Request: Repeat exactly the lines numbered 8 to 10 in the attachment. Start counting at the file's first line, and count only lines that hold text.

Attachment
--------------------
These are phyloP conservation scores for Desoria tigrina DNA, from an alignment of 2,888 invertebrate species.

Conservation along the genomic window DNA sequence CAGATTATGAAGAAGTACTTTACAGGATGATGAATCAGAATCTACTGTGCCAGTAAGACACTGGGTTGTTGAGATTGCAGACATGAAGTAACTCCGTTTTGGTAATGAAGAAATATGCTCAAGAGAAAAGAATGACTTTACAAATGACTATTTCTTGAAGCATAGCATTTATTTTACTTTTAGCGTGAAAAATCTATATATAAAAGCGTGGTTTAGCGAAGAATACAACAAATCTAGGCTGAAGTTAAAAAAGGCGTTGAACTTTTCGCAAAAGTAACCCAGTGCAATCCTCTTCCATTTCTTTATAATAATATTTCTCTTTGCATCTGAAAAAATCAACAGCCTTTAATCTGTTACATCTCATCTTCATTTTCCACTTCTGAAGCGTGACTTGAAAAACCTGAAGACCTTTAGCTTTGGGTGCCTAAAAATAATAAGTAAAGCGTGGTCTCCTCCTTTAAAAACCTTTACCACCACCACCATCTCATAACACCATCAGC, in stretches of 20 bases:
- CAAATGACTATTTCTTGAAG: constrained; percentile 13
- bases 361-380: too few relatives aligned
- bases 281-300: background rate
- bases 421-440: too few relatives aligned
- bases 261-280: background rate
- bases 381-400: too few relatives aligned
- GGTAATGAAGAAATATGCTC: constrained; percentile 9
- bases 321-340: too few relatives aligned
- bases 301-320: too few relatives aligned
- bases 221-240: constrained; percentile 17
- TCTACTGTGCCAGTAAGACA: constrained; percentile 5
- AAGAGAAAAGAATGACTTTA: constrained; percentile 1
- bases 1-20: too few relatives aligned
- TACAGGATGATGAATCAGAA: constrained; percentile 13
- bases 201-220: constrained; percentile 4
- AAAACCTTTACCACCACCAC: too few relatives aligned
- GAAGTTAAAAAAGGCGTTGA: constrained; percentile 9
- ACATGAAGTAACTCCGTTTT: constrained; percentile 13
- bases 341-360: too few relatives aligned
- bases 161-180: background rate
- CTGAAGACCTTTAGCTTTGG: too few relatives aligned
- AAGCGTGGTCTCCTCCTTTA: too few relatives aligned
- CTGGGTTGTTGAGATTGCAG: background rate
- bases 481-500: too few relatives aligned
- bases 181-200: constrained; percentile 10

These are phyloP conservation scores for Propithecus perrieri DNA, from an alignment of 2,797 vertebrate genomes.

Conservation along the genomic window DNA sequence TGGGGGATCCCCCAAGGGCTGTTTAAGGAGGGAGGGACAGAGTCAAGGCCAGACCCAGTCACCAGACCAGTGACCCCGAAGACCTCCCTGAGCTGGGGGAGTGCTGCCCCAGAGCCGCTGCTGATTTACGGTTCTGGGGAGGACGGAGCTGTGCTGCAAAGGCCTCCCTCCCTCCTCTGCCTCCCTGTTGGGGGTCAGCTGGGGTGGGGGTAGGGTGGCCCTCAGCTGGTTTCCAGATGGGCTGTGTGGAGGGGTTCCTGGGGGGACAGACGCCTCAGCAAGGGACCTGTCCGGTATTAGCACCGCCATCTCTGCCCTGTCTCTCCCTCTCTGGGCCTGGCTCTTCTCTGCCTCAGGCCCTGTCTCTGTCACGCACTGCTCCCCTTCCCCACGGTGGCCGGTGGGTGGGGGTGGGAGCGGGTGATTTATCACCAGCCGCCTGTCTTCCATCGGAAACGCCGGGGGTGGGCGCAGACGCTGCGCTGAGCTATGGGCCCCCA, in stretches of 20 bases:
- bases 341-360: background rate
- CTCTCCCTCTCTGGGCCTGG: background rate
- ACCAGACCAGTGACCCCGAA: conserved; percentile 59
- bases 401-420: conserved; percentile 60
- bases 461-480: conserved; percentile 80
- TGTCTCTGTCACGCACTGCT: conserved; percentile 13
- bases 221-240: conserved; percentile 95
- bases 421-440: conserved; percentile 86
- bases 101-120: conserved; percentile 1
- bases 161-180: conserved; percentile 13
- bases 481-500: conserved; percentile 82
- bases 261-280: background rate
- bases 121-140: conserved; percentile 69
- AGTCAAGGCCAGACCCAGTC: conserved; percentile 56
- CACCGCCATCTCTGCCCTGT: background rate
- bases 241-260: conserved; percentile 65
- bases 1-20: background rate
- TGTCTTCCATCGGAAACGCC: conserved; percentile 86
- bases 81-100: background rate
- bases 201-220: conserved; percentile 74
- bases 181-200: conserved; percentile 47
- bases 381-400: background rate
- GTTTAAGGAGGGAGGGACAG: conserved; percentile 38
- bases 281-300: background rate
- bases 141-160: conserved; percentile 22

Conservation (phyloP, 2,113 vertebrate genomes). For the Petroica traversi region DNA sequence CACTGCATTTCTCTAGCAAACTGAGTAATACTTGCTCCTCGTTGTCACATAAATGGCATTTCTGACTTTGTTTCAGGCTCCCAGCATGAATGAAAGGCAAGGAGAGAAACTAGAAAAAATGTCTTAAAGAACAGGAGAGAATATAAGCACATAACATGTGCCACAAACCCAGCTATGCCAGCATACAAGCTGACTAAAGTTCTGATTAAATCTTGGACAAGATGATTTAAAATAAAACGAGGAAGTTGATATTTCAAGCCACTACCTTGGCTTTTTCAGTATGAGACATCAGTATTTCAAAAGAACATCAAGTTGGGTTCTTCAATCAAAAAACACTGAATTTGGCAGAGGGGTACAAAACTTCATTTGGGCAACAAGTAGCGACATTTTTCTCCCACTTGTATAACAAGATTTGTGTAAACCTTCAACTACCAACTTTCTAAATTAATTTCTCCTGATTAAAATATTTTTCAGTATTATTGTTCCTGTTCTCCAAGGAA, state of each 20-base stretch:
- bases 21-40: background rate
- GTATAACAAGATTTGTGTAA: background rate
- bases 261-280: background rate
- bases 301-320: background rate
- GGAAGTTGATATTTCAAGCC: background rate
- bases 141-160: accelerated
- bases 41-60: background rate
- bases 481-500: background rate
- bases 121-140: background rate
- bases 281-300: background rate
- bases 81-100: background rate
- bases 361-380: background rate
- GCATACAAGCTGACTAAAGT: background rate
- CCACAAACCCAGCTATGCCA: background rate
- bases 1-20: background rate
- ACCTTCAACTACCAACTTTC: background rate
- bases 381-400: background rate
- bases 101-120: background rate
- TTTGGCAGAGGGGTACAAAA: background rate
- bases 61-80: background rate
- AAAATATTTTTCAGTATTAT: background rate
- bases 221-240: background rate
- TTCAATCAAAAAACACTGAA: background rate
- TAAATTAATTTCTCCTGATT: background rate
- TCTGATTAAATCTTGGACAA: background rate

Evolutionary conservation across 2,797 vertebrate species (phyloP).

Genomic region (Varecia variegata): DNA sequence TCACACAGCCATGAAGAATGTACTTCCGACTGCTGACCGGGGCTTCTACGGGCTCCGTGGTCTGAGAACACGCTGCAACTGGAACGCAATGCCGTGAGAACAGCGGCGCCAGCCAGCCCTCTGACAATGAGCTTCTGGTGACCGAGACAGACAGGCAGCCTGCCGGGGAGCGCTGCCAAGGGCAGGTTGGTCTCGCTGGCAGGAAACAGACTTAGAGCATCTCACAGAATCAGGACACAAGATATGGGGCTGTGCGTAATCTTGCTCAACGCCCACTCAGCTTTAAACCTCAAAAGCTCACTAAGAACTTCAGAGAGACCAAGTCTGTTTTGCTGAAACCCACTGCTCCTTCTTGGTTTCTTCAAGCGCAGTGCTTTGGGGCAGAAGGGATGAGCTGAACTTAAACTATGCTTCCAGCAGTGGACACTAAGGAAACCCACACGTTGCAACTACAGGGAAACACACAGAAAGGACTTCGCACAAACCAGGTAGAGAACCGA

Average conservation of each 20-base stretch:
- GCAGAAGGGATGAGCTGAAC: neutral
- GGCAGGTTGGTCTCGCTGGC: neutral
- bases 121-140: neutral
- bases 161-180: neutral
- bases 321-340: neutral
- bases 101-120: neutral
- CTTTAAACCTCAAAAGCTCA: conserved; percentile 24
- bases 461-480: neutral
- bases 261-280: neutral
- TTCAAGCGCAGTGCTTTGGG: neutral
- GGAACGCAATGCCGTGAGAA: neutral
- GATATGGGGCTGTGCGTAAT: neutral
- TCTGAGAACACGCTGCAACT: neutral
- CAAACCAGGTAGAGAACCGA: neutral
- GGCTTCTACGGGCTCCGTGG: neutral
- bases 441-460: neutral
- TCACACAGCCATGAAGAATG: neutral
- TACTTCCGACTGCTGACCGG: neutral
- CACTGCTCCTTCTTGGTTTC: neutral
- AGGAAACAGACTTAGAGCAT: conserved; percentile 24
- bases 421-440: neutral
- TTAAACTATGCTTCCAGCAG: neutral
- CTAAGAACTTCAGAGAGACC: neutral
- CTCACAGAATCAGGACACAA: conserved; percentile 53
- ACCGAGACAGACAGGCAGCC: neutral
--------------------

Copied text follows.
- bases 381-400: too few relatives aligned
- GGTAATGAAGAAATATGCTC: constrained; percentile 9
- bases 321-340: too few relatives aligned